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500 public pools may close without significant investment

March 11th, 2024

There has been renewed pressure put on government following a push from Royal Life Saving to address the issue of ageing swimming pool infrastructure.

As reported in SPLASH! 145, the 2022 State of Aquatic Infrastructure in Australia Report found that the average Australian public pool was built more than half a century ago, and needs serious refurbishment or replacement.

Now, Royal Life Saving’s RJ Houston, general manager for capability and industry, says that, without significant and sustained investment, as many as 500 pools may need to close within 10 years.

While the life expectancy of a public swimming pool is 50 years, they can be serviceable beyond this timeframe.

He says that sadly, many community pools are facing multiple threats – changing demographics, lack of local government resources, increasing energy and building costs, and the impacts of a changing climate.

“It is much more than rusted and broken pipes, cracks in pool tiles, and porous concrete,” say Houston. “Many older pools are leaking significant amounts of water, leading to increased costs, environmental damage and concerns about water quality and safety.”

While local government shoulders the greatest burden, many councils are unable to meet the upgrade costs without financial assistance from state and federal governments.

“Research shows that local governments contribute 64 per cent of all funding, and regional councils are particularly vulnerable and often face the dilemma of pool closures.

“Without a more structured approach to swimming pool investment, more children will miss out on swimming lessons, communities won’t have a safe place to swim laps or cool off during summer, and many will be forced to swim in rivers and lakes,” he says.

He says that as communities are forced into a complex web of grants, and that securing funds is more challenging in regional and outer metropolitan areas.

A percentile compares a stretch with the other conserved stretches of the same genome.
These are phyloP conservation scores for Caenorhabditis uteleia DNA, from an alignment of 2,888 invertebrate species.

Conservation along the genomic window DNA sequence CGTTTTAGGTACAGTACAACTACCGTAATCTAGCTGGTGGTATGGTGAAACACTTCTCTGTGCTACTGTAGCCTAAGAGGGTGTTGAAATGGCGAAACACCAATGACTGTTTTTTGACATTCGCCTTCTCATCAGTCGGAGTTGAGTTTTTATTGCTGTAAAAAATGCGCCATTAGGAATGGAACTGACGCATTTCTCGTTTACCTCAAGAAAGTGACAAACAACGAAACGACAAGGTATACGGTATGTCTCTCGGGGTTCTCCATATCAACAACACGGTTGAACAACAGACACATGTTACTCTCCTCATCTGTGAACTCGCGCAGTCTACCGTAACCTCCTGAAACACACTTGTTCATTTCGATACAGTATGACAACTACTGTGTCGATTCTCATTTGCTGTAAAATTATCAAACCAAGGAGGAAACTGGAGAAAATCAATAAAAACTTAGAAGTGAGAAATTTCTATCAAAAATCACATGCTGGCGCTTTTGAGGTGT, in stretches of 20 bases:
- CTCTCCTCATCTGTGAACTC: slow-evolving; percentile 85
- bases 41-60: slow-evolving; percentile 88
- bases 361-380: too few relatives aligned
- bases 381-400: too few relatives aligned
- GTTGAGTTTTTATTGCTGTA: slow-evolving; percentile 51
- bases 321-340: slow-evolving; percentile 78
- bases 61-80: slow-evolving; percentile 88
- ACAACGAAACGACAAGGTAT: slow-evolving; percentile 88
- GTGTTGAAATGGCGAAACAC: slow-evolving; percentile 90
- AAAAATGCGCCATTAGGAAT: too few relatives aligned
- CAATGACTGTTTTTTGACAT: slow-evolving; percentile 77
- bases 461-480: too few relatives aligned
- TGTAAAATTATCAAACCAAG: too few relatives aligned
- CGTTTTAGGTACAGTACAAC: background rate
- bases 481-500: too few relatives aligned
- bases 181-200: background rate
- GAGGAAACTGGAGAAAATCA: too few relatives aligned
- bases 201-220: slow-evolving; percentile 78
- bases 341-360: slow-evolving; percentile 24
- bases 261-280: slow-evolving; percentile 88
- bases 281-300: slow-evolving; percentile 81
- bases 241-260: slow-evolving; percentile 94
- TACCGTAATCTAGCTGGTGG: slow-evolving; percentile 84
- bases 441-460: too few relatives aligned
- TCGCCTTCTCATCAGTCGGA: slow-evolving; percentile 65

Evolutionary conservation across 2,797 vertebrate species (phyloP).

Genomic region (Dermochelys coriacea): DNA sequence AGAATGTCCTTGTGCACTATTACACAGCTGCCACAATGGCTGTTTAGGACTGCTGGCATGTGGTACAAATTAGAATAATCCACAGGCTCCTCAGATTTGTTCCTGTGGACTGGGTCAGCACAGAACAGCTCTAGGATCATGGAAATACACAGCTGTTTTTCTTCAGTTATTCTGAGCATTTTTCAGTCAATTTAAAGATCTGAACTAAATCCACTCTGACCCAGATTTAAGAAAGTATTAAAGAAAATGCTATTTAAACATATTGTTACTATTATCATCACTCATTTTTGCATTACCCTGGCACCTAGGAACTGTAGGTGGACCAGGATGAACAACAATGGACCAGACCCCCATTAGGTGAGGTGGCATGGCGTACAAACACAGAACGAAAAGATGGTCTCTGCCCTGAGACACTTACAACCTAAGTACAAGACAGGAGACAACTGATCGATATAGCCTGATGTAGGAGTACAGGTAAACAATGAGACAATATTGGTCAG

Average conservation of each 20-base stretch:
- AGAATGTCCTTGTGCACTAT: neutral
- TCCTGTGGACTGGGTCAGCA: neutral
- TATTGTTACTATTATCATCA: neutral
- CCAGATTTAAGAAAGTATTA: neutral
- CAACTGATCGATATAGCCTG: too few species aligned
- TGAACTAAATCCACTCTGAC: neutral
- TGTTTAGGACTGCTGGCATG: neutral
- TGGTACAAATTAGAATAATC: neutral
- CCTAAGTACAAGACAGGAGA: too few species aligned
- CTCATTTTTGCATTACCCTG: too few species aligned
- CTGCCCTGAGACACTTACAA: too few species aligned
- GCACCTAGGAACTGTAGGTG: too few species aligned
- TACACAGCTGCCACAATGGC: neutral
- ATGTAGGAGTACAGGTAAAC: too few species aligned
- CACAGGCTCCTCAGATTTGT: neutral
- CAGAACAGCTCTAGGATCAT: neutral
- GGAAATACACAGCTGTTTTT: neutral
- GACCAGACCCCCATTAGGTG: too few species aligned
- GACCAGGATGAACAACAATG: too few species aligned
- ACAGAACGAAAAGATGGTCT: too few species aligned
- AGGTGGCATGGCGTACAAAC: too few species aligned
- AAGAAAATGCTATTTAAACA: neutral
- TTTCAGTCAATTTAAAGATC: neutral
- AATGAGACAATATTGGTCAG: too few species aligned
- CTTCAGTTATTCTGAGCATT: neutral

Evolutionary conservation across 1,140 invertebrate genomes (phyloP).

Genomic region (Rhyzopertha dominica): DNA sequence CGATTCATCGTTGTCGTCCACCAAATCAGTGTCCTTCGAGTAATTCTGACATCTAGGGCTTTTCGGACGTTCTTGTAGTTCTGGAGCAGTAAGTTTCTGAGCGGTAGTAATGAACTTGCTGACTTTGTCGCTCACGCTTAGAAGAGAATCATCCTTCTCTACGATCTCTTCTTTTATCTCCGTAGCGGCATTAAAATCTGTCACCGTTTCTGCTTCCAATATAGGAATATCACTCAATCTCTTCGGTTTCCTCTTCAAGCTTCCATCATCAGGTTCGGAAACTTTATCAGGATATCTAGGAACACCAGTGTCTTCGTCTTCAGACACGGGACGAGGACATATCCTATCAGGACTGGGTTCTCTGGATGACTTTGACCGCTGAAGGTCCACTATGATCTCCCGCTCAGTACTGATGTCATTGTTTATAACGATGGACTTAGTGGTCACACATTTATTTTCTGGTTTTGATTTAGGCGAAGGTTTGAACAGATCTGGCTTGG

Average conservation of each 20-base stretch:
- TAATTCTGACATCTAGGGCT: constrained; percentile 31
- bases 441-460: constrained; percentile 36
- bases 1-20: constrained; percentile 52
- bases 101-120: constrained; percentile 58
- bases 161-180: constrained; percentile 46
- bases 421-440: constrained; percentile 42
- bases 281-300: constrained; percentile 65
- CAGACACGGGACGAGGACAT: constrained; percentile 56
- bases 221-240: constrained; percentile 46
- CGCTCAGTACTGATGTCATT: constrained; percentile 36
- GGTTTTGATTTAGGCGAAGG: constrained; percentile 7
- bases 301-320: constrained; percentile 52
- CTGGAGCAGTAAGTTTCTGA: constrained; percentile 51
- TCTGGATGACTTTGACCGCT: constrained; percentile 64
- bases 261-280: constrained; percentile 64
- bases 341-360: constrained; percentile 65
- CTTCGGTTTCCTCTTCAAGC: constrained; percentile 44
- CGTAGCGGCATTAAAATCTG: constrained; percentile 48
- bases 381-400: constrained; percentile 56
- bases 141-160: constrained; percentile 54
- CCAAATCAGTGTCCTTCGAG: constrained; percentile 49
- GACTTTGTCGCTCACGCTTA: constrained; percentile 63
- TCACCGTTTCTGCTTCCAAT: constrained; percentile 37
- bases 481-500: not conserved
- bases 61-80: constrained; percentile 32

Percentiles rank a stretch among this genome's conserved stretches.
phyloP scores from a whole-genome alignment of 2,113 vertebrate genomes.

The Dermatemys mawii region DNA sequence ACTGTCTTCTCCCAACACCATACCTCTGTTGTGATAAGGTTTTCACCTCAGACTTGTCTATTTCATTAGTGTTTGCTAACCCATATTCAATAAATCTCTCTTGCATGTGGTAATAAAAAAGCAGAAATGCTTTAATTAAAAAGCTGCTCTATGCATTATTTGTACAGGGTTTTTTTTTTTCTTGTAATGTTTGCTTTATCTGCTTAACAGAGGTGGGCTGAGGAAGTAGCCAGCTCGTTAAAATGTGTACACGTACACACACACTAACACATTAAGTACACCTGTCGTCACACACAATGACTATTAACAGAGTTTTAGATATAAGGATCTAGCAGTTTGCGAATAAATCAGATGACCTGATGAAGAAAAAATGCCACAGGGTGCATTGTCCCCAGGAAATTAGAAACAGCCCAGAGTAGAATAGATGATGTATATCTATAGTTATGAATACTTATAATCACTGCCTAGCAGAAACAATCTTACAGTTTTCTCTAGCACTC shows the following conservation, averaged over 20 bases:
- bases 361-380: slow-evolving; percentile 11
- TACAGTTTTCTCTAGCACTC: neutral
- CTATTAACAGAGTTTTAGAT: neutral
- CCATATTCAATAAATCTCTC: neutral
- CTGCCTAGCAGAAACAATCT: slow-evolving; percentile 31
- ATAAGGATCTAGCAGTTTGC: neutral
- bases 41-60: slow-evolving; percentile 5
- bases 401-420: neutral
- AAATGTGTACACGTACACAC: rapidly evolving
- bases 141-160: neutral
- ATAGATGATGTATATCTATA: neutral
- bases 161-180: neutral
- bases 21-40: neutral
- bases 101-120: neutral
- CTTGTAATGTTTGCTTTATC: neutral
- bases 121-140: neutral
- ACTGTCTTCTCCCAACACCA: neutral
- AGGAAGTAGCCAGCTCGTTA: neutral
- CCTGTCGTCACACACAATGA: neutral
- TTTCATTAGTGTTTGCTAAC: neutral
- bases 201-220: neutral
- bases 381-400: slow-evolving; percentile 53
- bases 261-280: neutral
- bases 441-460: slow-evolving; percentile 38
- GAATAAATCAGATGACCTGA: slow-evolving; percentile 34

Communities are often paralysed by competing agendas – laps versus lessons, families versus the needs of an ageing population. The system creates winners and losers. This lack of a cohesive framework opens the door to suboptimal decision-making, depriving some communities of access to safe swimming facilities and essential water safety skills.

A strategic solution

Royal Life Saving is advocating for a strategic, long-term solution; seeking to bring together the aquatic sector and government to understand the situation and explore new approaches and opportunities for the continued provision of publicly accessible aquatic facilities in Australia.

“The benefits of public pools are clear, and decisive leadership is needed. There is a strong case for an investment fund dedicated to aquatic facility upgrades and new builds. Public funds should be allocated to function over form and aim to ensure communities maximise health and social benefits,” says Houston.

He says that analysis is needed for regional and metropolitan communities to forecast the short, medium and long terms needs. Funds should be made available for feasibility and planning stages to ensure that projects are shovel ready, carefully considered and in line with community needs.

Royal Life Saving proposes five principles for investment in swimming pool infrastructure:

• Provide funds to support regional and metropolitan area gap analysis.

• Provide funds to support feasibility and fit-for-purpose studies early in process.

• Target and plan funding for refurbishments and new builds in growing areas.

• Prioritise functionality and community need over aesthetics and interest groups.

• Link development funds to established health and social indicators.

Read the full report here.

By Chris Maher
SPLASH! Magazine
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